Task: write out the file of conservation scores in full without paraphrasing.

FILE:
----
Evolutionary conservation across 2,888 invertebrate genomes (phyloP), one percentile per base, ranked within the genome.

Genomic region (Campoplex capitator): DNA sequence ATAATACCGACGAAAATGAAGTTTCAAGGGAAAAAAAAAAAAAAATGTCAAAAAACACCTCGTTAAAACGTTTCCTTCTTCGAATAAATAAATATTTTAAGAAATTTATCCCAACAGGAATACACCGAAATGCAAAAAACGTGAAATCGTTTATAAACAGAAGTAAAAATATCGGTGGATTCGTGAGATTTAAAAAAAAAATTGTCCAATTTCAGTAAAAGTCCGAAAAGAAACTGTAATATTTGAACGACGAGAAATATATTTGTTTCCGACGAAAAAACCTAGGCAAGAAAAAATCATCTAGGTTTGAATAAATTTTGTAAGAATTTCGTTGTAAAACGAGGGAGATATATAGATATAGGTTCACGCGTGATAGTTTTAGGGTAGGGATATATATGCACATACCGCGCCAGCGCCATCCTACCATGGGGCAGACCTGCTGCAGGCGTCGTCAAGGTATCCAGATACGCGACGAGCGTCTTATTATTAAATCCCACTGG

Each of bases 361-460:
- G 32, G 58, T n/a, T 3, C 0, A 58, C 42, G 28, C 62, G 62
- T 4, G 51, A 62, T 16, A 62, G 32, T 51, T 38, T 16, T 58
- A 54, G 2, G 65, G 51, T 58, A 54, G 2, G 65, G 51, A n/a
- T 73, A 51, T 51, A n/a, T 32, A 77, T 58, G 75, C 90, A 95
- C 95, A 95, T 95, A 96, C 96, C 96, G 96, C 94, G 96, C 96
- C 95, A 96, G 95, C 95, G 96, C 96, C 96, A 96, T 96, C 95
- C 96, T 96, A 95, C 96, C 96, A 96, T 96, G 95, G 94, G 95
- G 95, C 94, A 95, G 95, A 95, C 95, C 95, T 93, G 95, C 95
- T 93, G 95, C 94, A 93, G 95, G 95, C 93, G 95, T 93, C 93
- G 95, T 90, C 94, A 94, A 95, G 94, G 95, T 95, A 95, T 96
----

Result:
Evolutionary conservation across 2,888 invertebrate genomes (phyloP), one percentile per base, ranked within the genome.

Genomic region (Campoplex capitator): DNA sequence ATAATACCGACGAAAATGAAGTTTCAAGGGAAAAAAAAAAAAAAATGTCAAAAAACACCTCGTTAAAACGTTTCCTTCTTCGAATAAATAAATATTTTAAGAAATTTATCCCAACAGGAATACACCGAAATGCAAAAAACGTGAAATCGTTTATAAACAGAAGTAAAAATATCGGTGGATTCGTGAGATTTAAAAAAAAAATTGTCCAATTTCAGTAAAAGTCCGAAAAGAAACTGTAATATTTGAACGACGAGAAATATATTTGTTTCCGACGAAAAAACCTAGGCAAGAAAAAATCATCTAGGTTTGAATAAATTTTGTAAGAATTTCGTTGTAAAACGAGGGAGATATATAGATATAGGTTCACGCGTGATAGTTTTAGGGTAGGGATATATATGCACATACCGCGCCAGCGCCATCCTACCATGGGGCAGACCTGCTGCAGGCGTCGTCAAGGTATCCAGATACGCGACGAGCGTCTTATTATTAAATCCCACTGG

Each of bases 361-460:
- G 32, G 58, T n/a, T 3, C 0, A 58, C 42, G 28, C 62, G 62
- T 4, G 51, A 62, T 16, A 62, G 32, T 51, T 38, T 16, T 58
- A 54, G 2, G 65, G 51, T 58, A 54, G 2, G 65, G 51, A n/a
- T 73, A 51, T 51, A n/a, T 32, A 77, T 58, G 75, C 90, A 95
- C 95, A 95, T 95, A 96, C 96, C 96, G 96, C 94, G 96, C 96
- C 95, A 96, G 95, C 95, G 96, C 96, C 96, A 96, T 96, C 95
- C 96, T 96, A 95, C 96, C 96, A 96, T 96, G 95, G 94, G 95
- G 95, C 94, A 95, G 95, A 95, C 95, C 95, T 93, G 95, C 95
- T 93, G 95, C 94, A 93, G 95, G 95, C 93, G 95, T 93, C 93
- G 95, T 90, C 94, A 94, A 95, G 94, G 95, T 95, A 95, T 96